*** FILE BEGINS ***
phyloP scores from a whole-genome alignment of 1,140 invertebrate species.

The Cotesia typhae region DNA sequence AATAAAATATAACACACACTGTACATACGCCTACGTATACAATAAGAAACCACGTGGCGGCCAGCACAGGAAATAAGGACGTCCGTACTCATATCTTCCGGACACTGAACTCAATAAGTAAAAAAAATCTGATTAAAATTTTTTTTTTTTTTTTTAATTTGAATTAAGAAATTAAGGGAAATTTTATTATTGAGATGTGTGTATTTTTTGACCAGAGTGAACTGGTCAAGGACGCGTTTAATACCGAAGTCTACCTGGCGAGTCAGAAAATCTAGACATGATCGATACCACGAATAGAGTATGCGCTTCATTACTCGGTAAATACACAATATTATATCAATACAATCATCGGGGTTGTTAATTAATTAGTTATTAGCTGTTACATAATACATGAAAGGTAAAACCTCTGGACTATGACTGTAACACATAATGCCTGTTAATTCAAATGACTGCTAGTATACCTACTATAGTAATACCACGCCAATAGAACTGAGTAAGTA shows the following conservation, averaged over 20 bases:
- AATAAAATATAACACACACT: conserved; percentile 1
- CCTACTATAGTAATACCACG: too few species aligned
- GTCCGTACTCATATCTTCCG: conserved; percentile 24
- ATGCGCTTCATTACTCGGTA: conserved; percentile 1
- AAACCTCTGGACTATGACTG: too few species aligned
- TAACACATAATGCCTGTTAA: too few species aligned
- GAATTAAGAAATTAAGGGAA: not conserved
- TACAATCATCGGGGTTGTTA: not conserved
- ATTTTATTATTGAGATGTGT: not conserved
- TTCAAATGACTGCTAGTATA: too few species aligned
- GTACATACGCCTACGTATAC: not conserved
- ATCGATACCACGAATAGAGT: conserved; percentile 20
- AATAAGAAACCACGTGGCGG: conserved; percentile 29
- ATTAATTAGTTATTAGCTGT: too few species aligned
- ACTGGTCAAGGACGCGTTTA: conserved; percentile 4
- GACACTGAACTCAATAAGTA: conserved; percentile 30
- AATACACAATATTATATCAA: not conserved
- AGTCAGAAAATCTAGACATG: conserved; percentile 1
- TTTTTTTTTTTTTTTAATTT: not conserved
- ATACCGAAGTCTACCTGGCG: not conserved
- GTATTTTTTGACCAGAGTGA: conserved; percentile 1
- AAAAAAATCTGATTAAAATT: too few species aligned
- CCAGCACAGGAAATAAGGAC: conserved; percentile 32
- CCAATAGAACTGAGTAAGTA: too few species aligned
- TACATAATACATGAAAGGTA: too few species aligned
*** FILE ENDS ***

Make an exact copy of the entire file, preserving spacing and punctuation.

phyloP scores from a whole-genome alignment of 1,140 invertebrate species.

The Cotesia typhae region DNA sequence AATAAAATATAACACACACTGTACATACGCCTACGTATACAATAAGAAACCACGTGGCGGCCAGCACAGGAAATAAGGACGTCCGTACTCATATCTTCCGGACACTGAACTCAATAAGTAAAAAAAATCTGATTAAAATTTTTTTTTTTTTTTTTAATTTGAATTAAGAAATTAAGGGAAATTTTATTATTGAGATGTGTGTATTTTTTGACCAGAGTGAACTGGTCAAGGACGCGTTTAATACCGAAGTCTACCTGGCGAGTCAGAAAATCTAGACATGATCGATACCACGAATAGAGTATGCGCTTCATTACTCGGTAAATACACAATATTATATCAATACAATCATCGGGGTTGTTAATTAATTAGTTATTAGCTGTTACATAATACATGAAAGGTAAAACCTCTGGACTATGACTGTAACACATAATGCCTGTTAATTCAAATGACTGCTAGTATACCTACTATAGTAATACCACGCCAATAGAACTGAGTAAGTA shows the following conservation, averaged over 20 bases:
- AATAAAATATAACACACACT: conserved; percentile 1
- CCTACTATAGTAATACCACG: too few species aligned
- GTCCGTACTCATATCTTCCG: conserved; percentile 24
- ATGCGCTTCATTACTCGGTA: conserved; percentile 1
- AAACCTCTGGACTATGACTG: too few species aligned
- TAACACATAATGCCTGTTAA: too few species aligned
- GAATTAAGAAATTAAGGGAA: not conserved
- TACAATCATCGGGGTTGTTA: not conserved
- ATTTTATTATTGAGATGTGT: not conserved
- TTCAAATGACTGCTAGTATA: too few species aligned
- GTACATACGCCTACGTATAC: not conserved
- ATCGATACCACGAATAGAGT: conserved; percentile 20
- AATAAGAAACCACGTGGCGG: conserved; percentile 29
- ATTAATTAGTTATTAGCTGT: too few species aligned
- ACTGGTCAAGGACGCGTTTA: conserved; percentile 4
- GACACTGAACTCAATAAGTA: conserved; percentile 30
- AATACACAATATTATATCAA: not conserved
- AGTCAGAAAATCTAGACATG: conserved; percentile 1
- TTTTTTTTTTTTTTTAATTT: not conserved
- ATACCGAAGTCTACCTGGCG: not conserved
- GTATTTTTTGACCAGAGTGA: conserved; percentile 1
- AAAAAAATCTGATTAAAATT: too few species aligned
- CCAGCACAGGAAATAAGGAC: conserved; percentile 32
- CCAATAGAACTGAGTAAGTA: too few species aligned
- TACATAATACATGAAAGGTA: too few species aligned